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account of their non-violent political activity, and without being informed of the evidence against them.
Impartially and effectively investigate all complaints and reports of
AMNESTY INTERNATIONAL MISSION TO ISRAEL AND THE OCCUPIED
TERRITORIES CALLS FOR JUDICIAL INQUIRY INTO ABUSES
A mission from Amnesty International said in Jerusalem today (Tuesday, February 23) that it was urgently calling for a full, independent judicial inquiry into the "extensive range of human rights violations" by Israeli security forces since the Palestinian demonstrations began in December.
Head of mission Clayton Yeo, of Canada, said the scale and severity of the abuses demanded an impartial and comprehensive inquiry and that piecemeal investigations by the IDF would not suffice.
"Questions must be answered about central government encouragement of punitive or deterrent beatings, the legality of orders to soldiers and the adequacy of established methods of investigating reports of abuses by Israeli security force personnel," Yeo said.
The inquiry Amnesty International was calling for should look into every single death at the hands of security force personnel since December 9 to find out exactly what had happened and to determine whether excessive force was used.
It should investigate "vicious and often indiscriminate" beatings in custody which had resulted in broken bones and other grievous injuries and in some cases in deaths, according to claims made by the International Committee of the Red Cross earlier this week.
Also to be examined were maltreatment and degrading treatment of Palestinians in places of detention, and summary trials which had "denied justice" to detainees convicted in military courts.
The terms of reference of the inquiry should include the methods of riot control used by the authorities, the system of accountability for the use of lethal ammunition, whether existing guidelines were adequate and to what extent they were followed.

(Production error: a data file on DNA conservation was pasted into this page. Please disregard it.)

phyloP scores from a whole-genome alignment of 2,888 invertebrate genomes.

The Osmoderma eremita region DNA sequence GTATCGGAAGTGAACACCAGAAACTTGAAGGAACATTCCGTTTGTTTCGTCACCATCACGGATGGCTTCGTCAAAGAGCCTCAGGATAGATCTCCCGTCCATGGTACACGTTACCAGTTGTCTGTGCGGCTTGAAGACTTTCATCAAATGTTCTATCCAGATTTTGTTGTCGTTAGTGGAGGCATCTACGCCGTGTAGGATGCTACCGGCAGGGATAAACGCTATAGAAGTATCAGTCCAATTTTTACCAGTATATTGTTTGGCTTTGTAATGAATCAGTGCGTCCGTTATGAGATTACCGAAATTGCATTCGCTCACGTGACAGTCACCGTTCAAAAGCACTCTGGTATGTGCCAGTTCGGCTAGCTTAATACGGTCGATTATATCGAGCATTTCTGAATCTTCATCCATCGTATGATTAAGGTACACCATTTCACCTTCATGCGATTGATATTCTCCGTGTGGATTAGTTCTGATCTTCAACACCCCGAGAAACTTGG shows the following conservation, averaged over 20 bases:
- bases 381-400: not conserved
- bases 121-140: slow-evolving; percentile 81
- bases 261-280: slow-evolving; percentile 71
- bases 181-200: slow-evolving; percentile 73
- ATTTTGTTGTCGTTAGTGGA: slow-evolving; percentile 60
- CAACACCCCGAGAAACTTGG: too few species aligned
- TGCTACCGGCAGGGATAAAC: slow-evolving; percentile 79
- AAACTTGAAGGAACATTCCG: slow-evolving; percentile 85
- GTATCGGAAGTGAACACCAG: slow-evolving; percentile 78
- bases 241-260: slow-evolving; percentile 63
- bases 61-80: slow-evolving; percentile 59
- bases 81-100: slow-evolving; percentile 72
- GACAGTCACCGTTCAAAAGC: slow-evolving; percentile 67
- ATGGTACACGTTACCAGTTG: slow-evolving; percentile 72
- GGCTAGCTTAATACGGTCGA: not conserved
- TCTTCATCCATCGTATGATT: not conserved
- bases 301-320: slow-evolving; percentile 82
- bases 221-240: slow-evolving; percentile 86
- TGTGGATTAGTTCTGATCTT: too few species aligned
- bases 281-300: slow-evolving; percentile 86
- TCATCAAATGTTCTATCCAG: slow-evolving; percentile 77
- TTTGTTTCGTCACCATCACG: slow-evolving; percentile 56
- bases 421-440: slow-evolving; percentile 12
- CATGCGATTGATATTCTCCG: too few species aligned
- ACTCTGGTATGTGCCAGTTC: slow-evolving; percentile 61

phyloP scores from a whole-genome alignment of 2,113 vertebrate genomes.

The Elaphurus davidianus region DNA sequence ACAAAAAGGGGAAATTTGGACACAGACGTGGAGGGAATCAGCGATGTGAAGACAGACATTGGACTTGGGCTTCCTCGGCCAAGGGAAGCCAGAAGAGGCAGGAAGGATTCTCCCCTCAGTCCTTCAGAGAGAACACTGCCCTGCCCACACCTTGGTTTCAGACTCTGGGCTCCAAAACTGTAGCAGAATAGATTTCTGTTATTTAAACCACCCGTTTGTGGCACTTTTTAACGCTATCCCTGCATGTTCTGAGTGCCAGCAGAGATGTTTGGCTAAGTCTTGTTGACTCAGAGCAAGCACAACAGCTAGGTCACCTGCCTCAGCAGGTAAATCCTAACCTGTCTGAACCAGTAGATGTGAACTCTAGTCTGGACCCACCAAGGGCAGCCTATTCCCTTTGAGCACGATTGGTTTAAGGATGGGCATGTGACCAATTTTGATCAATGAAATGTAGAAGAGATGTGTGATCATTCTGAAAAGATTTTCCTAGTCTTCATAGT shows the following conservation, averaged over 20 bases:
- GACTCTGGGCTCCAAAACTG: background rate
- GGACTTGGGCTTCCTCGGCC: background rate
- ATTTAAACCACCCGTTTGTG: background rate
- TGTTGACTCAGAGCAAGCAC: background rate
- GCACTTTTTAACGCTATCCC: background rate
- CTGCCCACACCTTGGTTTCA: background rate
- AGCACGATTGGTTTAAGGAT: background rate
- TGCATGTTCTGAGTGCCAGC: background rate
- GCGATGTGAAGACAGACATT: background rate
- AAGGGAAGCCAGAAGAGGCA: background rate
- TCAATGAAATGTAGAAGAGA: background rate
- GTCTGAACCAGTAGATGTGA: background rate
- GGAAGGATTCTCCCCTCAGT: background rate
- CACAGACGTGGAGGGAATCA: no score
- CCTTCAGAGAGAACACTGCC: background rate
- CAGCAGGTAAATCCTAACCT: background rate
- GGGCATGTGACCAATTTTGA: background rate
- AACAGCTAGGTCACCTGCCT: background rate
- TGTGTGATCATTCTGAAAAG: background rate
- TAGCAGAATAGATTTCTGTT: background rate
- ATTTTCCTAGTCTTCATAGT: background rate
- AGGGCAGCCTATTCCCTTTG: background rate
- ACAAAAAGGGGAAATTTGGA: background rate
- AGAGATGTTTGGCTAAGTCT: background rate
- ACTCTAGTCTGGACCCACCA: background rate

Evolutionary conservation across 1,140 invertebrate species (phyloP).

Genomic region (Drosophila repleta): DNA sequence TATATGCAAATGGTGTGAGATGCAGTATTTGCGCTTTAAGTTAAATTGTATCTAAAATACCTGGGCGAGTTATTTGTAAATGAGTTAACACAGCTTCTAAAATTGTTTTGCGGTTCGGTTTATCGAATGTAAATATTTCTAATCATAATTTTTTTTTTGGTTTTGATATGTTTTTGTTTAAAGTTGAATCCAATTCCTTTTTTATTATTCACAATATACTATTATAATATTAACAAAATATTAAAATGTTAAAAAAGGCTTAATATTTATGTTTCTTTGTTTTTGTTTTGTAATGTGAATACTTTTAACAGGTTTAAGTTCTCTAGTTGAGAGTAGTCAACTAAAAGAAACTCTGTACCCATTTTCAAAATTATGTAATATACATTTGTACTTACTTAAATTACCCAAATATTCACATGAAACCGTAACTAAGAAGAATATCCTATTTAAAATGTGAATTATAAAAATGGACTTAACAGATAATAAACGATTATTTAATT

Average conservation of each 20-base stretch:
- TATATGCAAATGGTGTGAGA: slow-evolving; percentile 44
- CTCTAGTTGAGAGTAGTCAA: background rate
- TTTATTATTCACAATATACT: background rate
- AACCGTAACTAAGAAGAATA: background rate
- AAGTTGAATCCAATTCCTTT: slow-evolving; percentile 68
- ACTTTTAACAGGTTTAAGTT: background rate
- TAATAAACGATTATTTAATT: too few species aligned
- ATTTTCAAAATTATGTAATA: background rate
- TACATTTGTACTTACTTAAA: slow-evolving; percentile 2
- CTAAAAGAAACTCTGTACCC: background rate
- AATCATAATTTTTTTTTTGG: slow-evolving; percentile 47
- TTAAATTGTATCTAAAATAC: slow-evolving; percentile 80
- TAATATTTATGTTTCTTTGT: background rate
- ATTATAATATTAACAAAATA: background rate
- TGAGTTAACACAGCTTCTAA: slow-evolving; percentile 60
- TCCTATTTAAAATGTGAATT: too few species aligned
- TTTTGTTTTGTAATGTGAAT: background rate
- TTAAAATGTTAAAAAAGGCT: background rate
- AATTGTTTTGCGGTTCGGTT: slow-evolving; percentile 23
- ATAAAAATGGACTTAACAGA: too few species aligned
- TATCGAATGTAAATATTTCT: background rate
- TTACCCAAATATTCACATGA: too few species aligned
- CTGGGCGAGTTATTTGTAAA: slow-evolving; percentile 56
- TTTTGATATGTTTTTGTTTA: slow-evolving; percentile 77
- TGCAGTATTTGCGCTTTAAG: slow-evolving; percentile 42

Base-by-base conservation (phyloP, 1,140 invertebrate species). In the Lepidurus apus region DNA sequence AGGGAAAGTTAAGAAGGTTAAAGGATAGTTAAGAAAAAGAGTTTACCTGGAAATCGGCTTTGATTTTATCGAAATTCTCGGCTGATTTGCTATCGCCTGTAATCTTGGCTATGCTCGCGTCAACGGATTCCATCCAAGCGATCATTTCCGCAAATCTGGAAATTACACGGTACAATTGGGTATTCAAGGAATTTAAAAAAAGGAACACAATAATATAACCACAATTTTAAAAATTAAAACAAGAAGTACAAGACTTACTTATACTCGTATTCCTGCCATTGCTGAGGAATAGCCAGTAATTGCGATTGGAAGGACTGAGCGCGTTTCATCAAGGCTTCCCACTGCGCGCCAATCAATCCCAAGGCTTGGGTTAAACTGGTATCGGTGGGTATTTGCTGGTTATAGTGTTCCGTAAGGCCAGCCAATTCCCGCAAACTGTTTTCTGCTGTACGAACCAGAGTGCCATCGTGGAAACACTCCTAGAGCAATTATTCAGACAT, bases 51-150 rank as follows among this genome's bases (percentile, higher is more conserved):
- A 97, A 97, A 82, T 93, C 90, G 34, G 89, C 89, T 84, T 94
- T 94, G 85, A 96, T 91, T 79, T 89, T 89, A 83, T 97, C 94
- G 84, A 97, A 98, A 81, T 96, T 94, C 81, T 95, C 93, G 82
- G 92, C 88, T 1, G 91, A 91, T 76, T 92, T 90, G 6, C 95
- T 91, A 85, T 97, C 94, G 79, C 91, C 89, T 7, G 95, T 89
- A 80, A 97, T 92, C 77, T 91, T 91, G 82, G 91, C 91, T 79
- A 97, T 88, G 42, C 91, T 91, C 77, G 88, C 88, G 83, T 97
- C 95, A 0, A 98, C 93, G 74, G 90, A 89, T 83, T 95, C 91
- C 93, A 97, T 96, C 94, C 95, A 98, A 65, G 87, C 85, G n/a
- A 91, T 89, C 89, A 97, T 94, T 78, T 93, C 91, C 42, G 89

Yeo said these would be among the questions the mission would be discussing with senior military officials in Jerusalem and Tel Aviv this week.
He said the mission had also come for further information on Human Rights violations in Israel and the
occupied territories. Those of the past two months had been a "particularly grave development" of a pattern Amnesty International had been monitoring through 1987. Early in December an Amnesty International delegate had visited the country to look into scores of allegations of beatings of Palestinians during 1987 and had received many sworn testimonies. In mid January 1988 the organization had sent another delegate, to Gaza.
Yeo stressed that Amnesty International was aware of positive steps taken or promised by the Israeli authorities in response to recent events he noted particularly reports of the Attorney General's letter to Defense Minister Rabin calling for it to be made clear to soldiers that it was illegal to beat demonstrators after they had been arrested.
For further information on human rights violations in Israel and the Occupied Territories contact:
AIUSA Washington Office
REPORT ON THE ECONOMY OF ISRAEL, DATED JANUARY 15, 1988
(SUBMITTED BY THE AGENCY FOR INTERNATIONAL DEVELOPMENT)
The Honorable Claiborne Pell
Dear Mr. Chairman:
Pursuant to Section 1205(b) of the International Security and Development Cooperation Act of 1985, as amended, please find enclosed the Israel Economic Report. The report discusses economic conditions prevailing in Israel that may affect its ability to (a) meet international debt obligations and (b) stabilize its economy. The report also discusses the role the United States has played in helping Israel to met these two objectives.